Unfortunately, today many surgeons prefer, due to diagnostic failure, artistic blindness or for the sake of convenience, to "sell" to the patient the surgery they have requested before they change their mind, without creating any complications by proposing different solutions, perhaps more complex or more expensive, that might cause them to lose their client.

Another problem of aesthetic surgery is linked to the fact that, since no specialisation qualification is required in Italy for any medical-surgical branch (with the exception of anaesthesiology and radiotherapy), this discipline is practised by the most varied individuals, in possession of a simple degree or of less relevant specialisations. Obviously these people are not able to use the current and correct techniques, but instead provide simplified, outdated and rudimentary versions of the procedures, with the results that we often then see and hear of.

It is therefore important that patients learn the correct approach to aesthetic surgery and the correct relationship with the plastic surgeon (who is the only official guardian of this art); how to explain to the doctor their problem; how to recognise competent and prepared professionals; and how to defend themselves against "cowboy" doctors.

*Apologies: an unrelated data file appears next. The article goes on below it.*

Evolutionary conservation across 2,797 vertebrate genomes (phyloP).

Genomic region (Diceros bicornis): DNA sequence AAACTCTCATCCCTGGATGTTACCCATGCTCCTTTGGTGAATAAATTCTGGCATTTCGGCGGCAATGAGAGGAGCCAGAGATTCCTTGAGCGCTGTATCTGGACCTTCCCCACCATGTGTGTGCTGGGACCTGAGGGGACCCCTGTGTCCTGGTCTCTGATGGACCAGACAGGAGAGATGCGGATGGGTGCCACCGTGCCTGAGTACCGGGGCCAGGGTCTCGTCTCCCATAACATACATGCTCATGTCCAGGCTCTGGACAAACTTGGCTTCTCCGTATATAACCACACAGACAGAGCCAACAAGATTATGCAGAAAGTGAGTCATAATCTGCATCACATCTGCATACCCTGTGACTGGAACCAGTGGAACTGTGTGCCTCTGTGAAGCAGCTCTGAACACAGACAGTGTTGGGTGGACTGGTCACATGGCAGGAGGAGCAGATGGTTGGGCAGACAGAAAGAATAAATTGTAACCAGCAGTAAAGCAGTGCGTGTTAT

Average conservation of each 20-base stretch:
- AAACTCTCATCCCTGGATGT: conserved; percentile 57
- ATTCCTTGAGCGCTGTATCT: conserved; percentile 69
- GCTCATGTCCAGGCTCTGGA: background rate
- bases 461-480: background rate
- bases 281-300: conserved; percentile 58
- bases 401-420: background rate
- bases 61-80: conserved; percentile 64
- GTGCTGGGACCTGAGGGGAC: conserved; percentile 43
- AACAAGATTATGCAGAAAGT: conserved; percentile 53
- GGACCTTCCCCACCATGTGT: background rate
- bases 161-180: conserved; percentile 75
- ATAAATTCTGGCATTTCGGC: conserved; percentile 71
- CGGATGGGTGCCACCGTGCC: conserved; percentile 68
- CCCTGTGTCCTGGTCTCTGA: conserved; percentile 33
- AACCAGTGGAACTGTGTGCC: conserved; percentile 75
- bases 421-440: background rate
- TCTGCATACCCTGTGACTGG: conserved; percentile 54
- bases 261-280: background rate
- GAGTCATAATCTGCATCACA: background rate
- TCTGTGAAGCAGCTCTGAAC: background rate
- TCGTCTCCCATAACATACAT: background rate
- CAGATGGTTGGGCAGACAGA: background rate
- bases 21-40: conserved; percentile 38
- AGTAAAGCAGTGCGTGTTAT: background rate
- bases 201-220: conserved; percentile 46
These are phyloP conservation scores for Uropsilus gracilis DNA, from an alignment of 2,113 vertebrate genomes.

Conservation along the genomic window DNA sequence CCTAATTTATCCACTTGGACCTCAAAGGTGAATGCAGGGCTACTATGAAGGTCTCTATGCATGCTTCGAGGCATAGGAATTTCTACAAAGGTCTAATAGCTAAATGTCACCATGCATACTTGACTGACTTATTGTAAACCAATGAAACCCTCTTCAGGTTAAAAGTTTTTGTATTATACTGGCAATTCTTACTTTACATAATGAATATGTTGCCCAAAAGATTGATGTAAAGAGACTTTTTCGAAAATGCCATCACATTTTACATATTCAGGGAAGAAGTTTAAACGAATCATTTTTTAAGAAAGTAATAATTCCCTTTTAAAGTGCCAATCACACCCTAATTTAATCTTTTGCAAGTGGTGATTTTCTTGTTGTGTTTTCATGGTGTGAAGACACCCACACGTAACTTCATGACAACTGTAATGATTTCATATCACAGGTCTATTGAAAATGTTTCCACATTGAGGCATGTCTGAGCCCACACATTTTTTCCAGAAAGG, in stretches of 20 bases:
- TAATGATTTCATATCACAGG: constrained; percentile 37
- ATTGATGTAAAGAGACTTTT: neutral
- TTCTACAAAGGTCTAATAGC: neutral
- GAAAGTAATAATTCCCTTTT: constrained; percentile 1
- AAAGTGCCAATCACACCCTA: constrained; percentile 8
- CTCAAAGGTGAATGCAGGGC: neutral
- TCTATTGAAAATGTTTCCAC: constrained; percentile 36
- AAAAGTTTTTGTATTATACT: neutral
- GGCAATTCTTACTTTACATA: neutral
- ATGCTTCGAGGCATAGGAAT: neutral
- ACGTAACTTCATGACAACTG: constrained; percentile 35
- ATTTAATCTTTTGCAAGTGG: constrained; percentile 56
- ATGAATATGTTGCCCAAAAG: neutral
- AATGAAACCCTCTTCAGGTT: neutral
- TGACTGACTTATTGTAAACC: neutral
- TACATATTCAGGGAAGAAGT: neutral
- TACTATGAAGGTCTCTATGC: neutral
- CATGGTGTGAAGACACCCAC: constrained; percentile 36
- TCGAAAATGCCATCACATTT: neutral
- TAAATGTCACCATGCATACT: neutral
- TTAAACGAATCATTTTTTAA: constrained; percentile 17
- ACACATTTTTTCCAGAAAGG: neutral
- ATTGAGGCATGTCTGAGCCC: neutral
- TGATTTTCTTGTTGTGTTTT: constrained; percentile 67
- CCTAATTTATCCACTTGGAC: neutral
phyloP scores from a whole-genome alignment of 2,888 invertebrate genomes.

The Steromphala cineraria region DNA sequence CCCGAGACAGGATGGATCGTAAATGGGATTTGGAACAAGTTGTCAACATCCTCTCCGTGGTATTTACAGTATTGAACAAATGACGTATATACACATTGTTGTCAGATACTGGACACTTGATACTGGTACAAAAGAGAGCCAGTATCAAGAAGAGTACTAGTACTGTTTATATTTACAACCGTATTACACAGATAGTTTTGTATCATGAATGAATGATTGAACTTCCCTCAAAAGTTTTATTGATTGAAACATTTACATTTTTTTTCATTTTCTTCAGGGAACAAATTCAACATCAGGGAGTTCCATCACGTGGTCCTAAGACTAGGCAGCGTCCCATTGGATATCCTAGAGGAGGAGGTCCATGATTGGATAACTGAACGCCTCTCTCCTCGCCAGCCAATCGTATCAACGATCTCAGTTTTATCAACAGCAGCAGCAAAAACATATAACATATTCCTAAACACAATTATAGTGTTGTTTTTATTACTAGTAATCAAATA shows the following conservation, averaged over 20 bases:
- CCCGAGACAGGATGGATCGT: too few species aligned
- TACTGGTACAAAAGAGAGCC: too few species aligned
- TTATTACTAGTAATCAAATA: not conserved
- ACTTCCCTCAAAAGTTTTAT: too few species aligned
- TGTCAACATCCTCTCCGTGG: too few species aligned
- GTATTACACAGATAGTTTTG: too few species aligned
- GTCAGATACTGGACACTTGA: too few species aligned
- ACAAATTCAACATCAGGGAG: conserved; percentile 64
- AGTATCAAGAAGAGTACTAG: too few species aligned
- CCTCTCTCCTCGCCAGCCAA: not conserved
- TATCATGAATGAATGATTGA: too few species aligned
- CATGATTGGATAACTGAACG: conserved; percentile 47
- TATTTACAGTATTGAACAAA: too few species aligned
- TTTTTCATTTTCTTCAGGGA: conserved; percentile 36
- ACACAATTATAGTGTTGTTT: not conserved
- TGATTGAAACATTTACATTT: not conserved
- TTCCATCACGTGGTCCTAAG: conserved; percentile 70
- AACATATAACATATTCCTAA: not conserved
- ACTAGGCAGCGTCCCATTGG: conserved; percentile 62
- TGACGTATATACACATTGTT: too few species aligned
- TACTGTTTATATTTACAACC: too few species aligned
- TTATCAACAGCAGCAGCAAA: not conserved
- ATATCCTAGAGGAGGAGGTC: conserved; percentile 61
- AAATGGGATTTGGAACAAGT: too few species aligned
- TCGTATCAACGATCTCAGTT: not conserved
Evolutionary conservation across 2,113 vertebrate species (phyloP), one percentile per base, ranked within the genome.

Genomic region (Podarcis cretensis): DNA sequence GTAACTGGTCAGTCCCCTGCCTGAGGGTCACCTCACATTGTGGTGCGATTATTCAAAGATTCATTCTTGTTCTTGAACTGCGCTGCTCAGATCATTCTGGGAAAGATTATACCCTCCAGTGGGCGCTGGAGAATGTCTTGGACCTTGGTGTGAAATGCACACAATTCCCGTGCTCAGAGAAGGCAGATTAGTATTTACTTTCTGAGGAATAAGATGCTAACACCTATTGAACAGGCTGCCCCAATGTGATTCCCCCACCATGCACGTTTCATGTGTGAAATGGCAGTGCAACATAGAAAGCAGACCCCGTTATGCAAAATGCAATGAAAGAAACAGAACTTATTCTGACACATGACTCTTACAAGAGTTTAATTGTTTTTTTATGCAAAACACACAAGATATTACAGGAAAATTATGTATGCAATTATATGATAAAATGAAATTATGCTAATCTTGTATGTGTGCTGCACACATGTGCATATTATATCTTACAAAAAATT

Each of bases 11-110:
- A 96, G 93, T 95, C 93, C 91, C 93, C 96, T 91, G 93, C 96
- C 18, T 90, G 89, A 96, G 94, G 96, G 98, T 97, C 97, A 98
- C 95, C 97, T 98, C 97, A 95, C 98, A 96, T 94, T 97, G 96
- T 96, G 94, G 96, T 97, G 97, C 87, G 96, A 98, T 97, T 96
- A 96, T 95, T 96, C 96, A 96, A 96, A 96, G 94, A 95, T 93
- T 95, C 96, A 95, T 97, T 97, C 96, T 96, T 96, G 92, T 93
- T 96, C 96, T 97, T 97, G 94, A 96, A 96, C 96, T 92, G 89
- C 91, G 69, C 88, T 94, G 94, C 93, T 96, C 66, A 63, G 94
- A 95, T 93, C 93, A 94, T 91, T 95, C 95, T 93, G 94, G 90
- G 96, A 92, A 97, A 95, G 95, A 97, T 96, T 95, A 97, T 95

This is where the Internet helps if used with a certain amount of shrewdness. On, with a personal data search, you can find all the doctor's qualifications (year of graduation, state examination and specialisations). On you can check if the surgeon is a member of the society of reconstructive and aesthetic plastic surgery (that they are therefore a specialist in plastic surgery, but perhaps they deal with burns or reconstructions).  On the website you can check if the surgeon is a plastic surgery specialist who really deals with aesthetic surgery. On the websites of surgeons check first of all if it says clearly "specialist in plastic surgery". Look at the case photos to see if you have the same aesthetic tastes. Read between the lines to see if you have the same cosmetic vision for aesthetic surgery. Be wary of sites that are too commercial and too cheap: if it costs too little, they will certainly give you even less than what they make you pay, often at the expense of safety and certainly of competence. Quality has its price and don't forget that we are talking about your health and your appearance. If you can't afford the right thing, then let it go. There are no short cuts in aesthetic surgery. The wrong choice, if you are lucky, will disappoint you; if you are unlucky, it will do you harm that is sometimes difficult or even impossible to correct.

Santanchè Paolo


Dr. Santanchè Paolo

Medical Surgeon
Milano (Italy)